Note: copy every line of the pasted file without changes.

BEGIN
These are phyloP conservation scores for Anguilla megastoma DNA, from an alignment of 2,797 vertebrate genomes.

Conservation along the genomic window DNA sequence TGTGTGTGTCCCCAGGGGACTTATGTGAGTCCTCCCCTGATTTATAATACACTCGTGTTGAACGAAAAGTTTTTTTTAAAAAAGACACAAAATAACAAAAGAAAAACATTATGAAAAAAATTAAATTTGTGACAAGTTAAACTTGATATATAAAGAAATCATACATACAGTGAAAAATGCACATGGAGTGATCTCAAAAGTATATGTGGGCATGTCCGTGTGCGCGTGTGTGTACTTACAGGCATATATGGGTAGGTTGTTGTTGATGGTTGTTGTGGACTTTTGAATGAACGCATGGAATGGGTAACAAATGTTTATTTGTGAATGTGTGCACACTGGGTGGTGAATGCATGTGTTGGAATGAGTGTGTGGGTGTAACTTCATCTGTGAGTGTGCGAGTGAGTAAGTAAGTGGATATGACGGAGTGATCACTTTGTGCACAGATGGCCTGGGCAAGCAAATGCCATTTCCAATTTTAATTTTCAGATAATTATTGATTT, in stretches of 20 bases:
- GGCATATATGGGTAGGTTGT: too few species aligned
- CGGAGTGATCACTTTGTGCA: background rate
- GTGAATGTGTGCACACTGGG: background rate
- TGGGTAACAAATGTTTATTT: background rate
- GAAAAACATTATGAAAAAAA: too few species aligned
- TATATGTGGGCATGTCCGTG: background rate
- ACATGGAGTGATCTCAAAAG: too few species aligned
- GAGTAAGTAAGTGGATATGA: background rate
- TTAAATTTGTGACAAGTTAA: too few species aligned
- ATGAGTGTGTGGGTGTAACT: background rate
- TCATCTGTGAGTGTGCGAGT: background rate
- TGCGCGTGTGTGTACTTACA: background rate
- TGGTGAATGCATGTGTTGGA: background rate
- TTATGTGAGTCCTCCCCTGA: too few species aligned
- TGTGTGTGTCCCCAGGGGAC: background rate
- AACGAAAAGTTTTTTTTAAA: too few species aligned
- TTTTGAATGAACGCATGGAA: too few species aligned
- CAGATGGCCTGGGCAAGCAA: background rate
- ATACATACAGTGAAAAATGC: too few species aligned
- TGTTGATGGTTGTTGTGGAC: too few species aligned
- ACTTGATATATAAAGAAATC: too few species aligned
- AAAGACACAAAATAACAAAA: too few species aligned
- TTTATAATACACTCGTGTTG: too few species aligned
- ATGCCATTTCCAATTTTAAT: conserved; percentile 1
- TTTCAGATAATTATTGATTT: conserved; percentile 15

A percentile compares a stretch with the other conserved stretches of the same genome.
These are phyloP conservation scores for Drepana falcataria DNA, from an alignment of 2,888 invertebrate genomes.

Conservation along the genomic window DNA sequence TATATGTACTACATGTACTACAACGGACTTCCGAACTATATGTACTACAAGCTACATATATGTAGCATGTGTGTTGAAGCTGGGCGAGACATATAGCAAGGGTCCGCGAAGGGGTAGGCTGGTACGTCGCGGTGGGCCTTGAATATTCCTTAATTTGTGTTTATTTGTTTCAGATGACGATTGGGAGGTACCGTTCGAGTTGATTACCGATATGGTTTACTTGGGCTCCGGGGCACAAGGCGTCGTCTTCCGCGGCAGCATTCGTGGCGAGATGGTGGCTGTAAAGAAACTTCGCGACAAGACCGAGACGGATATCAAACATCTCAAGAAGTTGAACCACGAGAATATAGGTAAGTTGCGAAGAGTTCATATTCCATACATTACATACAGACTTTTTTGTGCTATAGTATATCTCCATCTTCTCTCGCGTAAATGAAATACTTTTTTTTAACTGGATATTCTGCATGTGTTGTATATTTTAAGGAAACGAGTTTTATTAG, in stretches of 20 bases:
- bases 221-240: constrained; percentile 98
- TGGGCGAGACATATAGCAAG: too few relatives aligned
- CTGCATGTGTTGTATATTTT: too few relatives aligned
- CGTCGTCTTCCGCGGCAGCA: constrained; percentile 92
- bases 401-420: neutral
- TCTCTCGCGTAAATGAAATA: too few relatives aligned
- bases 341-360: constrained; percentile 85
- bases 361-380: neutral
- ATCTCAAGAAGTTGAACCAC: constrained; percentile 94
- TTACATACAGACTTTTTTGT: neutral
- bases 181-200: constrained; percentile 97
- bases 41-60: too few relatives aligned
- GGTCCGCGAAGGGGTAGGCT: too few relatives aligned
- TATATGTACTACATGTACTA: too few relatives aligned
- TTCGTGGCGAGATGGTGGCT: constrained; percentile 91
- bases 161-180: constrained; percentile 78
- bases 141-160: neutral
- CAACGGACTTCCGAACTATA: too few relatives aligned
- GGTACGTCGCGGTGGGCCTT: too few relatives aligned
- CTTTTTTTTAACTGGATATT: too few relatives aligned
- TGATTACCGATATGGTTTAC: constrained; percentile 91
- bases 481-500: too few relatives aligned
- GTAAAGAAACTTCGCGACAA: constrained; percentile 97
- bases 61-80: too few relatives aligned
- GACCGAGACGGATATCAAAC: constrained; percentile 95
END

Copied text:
These are phyloP conservation scores for Anguilla megastoma DNA, from an alignment of 2,797 vertebrate genomes.

Conservation along the genomic window DNA sequence TGTGTGTGTCCCCAGGGGACTTATGTGAGTCCTCCCCTGATTTATAATACACTCGTGTTGAACGAAAAGTTTTTTTTAAAAAAGACACAAAATAACAAAAGAAAAACATTATGAAAAAAATTAAATTTGTGACAAGTTAAACTTGATATATAAAGAAATCATACATACAGTGAAAAATGCACATGGAGTGATCTCAAAAGTATATGTGGGCATGTCCGTGTGCGCGTGTGTGTACTTACAGGCATATATGGGTAGGTTGTTGTTGATGGTTGTTGTGGACTTTTGAATGAACGCATGGAATGGGTAACAAATGTTTATTTGTGAATGTGTGCACACTGGGTGGTGAATGCATGTGTTGGAATGAGTGTGTGGGTGTAACTTCATCTGTGAGTGTGCGAGTGAGTAAGTAAGTGGATATGACGGAGTGATCACTTTGTGCACAGATGGCCTGGGCAAGCAAATGCCATTTCCAATTTTAATTTTCAGATAATTATTGATTT, in stretches of 20 bases:
- GGCATATATGGGTAGGTTGT: too few species aligned
- CGGAGTGATCACTTTGTGCA: background rate
- GTGAATGTGTGCACACTGGG: background rate
- TGGGTAACAAATGTTTATTT: background rate
- GAAAAACATTATGAAAAAAA: too few species aligned
- TATATGTGGGCATGTCCGTG: background rate
- ACATGGAGTGATCTCAAAAG: too few species aligned
- GAGTAAGTAAGTGGATATGA: background rate
- TTAAATTTGTGACAAGTTAA: too few species aligned
- ATGAGTGTGTGGGTGTAACT: background rate
- TCATCTGTGAGTGTGCGAGT: background rate
- TGCGCGTGTGTGTACTTACA: background rate
- TGGTGAATGCATGTGTTGGA: background rate
- TTATGTGAGTCCTCCCCTGA: too few species aligned
- TGTGTGTGTCCCCAGGGGAC: background rate
- AACGAAAAGTTTTTTTTAAA: too few species aligned
- TTTTGAATGAACGCATGGAA: too few species aligned
- CAGATGGCCTGGGCAAGCAA: background rate
- ATACATACAGTGAAAAATGC: too few species aligned
- TGTTGATGGTTGTTGTGGAC: too few species aligned
- ACTTGATATATAAAGAAATC: too few species aligned
- AAAGACACAAAATAACAAAA: too few species aligned
- TTTATAATACACTCGTGTTG: too few species aligned
- ATGCCATTTCCAATTTTAAT: conserved; percentile 1
- TTTCAGATAATTATTGATTT: conserved; percentile 15

A percentile compares a stretch with the other conserved stretches of the same genome.
These are phyloP conservation scores for Drepana falcataria DNA, from an alignment of 2,888 invertebrate genomes.

Conservation along the genomic window DNA sequence TATATGTACTACATGTACTACAACGGACTTCCGAACTATATGTACTACAAGCTACATATATGTAGCATGTGTGTTGAAGCTGGGCGAGACATATAGCAAGGGTCCGCGAAGGGGTAGGCTGGTACGTCGCGGTGGGCCTTGAATATTCCTTAATTTGTGTTTATTTGTTTCAGATGACGATTGGGAGGTACCGTTCGAGTTGATTACCGATATGGTTTACTTGGGCTCCGGGGCACAAGGCGTCGTCTTCCGCGGCAGCATTCGTGGCGAGATGGTGGCTGTAAAGAAACTTCGCGACAAGACCGAGACGGATATCAAACATCTCAAGAAGTTGAACCACGAGAATATAGGTAAGTTGCGAAGAGTTCATATTCCATACATTACATACAGACTTTTTTGTGCTATAGTATATCTCCATCTTCTCTCGCGTAAATGAAATACTTTTTTTTAACTGGATATTCTGCATGTGTTGTATATTTTAAGGAAACGAGTTTTATTAG, in stretches of 20 bases:
- bases 221-240: constrained; percentile 98
- TGGGCGAGACATATAGCAAG: too few relatives aligned
- CTGCATGTGTTGTATATTTT: too few relatives aligned
- CGTCGTCTTCCGCGGCAGCA: constrained; percentile 92
- bases 401-420: neutral
- TCTCTCGCGTAAATGAAATA: too few relatives aligned
- bases 341-360: constrained; percentile 85
- bases 361-380: neutral
- ATCTCAAGAAGTTGAACCAC: constrained; percentile 94
- TTACATACAGACTTTTTTGT: neutral
- bases 181-200: constrained; percentile 97
- bases 41-60: too few relatives aligned
- GGTCCGCGAAGGGGTAGGCT: too few relatives aligned
- TATATGTACTACATGTACTA: too few relatives aligned
- TTCGTGGCGAGATGGTGGCT: constrained; percentile 91
- bases 161-180: constrained; percentile 78
- bases 141-160: neutral
- CAACGGACTTCCGAACTATA: too few relatives aligned
- GGTACGTCGCGGTGGGCCTT: too few relatives aligned
- CTTTTTTTTAACTGGATATT: too few relatives aligned
- TGATTACCGATATGGTTTAC: constrained; percentile 91
- bases 481-500: too few relatives aligned
- GTAAAGAAACTTCGCGACAA: constrained; percentile 97
- bases 61-80: too few relatives aligned
- GACCGAGACGGATATCAAAC: constrained; percentile 95